"To understand the appeal of ancient religions for their followers, one must consider the specific historical contexts in which these religions were practiced.".
One of the most influential aspects of a great nation or society in the ancient world was religion.
Ancient Greece was divided into over 100 city-states called poleis and religion played an integral part in each polis. Relatively all of the poleis had the same four characteristics: small (except Athens), independent from the Greek nation, responsive to citizens, and a community authority. These four characteristics helped promote a strong sense of loyalty to their communities and to their religion as well. The Ancient Greeks practiced polytheism, the worship of many gods. There were 12 chief gods that were worshipped by all of the Greeks but each polis had their own personal god who looked out for them; for example Athens had Athena. Furthermore, several occupations within each polis had a god looking out for them as well. Because the poleis stressed the importance of community in their society, religion was a key element in unifying the people. Greek religion emphasized ritual over belief. Communities in Ancient Greek would participate in religious festivals and rituals honoring their specific gods and this helped promote feelings of loyalty and togetherness. People living in the same polis had a strong sense of loyalty to one another because they celebrated the same God within the polis. .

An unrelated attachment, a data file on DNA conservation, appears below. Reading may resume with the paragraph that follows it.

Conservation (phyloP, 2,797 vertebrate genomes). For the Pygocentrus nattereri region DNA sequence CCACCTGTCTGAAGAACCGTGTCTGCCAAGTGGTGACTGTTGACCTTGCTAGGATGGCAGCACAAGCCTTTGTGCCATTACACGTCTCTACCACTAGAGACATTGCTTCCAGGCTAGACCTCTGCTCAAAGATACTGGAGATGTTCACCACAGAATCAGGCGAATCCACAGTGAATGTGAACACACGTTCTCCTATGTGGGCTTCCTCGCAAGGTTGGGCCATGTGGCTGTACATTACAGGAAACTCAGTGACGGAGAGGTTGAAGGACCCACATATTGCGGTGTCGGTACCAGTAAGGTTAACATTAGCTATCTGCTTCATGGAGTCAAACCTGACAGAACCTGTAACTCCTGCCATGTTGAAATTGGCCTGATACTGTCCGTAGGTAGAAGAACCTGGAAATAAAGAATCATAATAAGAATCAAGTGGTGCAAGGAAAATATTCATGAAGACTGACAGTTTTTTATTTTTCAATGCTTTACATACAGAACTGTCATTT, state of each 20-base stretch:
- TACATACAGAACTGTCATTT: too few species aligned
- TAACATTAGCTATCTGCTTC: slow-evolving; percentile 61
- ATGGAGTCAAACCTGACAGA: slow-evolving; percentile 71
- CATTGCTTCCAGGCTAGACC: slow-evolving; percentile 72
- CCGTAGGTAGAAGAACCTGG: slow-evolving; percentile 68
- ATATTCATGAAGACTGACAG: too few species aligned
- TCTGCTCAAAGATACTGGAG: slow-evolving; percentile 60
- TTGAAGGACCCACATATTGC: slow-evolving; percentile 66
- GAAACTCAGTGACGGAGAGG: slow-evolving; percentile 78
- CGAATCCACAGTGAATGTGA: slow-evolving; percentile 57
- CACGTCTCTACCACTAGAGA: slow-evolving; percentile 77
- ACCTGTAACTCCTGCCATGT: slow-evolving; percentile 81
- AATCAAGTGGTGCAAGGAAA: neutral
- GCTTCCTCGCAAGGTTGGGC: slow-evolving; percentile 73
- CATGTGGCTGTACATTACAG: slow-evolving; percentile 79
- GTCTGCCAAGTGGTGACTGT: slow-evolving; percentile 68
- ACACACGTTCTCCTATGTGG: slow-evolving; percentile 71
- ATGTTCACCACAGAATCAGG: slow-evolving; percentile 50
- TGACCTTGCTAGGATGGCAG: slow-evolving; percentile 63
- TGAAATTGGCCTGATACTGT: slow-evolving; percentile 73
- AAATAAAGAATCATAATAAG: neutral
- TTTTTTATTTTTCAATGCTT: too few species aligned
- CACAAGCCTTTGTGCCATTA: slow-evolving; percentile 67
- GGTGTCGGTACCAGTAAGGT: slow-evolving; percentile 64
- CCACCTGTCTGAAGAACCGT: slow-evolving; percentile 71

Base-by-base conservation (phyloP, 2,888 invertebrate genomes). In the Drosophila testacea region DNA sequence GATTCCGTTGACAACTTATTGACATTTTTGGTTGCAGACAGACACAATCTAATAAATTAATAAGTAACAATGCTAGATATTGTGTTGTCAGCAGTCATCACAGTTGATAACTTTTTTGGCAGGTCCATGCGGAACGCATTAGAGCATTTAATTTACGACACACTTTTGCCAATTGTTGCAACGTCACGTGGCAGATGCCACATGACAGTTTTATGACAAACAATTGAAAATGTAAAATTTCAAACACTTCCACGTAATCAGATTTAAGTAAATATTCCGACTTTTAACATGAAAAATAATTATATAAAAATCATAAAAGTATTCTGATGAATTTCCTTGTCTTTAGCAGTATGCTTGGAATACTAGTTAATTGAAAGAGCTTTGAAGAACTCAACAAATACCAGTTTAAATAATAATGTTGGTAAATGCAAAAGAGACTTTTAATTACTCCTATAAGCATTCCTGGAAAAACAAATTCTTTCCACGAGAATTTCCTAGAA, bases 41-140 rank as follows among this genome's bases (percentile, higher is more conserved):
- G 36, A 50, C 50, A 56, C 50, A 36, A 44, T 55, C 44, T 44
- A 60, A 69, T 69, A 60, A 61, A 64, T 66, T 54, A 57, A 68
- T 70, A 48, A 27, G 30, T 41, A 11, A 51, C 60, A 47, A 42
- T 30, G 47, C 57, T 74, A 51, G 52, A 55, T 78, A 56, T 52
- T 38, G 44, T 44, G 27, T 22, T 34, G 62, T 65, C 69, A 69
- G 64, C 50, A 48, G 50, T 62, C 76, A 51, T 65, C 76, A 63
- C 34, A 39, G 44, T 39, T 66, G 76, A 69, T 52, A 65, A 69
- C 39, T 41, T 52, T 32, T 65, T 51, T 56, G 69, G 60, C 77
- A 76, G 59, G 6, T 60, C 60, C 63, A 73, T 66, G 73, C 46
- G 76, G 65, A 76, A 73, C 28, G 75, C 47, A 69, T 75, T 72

The Ancient Greeks believed that the Gods could punish you or do you favors depending on whether or not you performed the rituals. The Greeks believed that the gods were amoral, so it would be beneficial to perform the rituals in order to get the gods on your side. Because of these beliefs.
Roman society during the Republic was dominated by values of duty and honor, which applied to both the state and the family. Once the Republic was established, Rome successfully expanding its power and influence.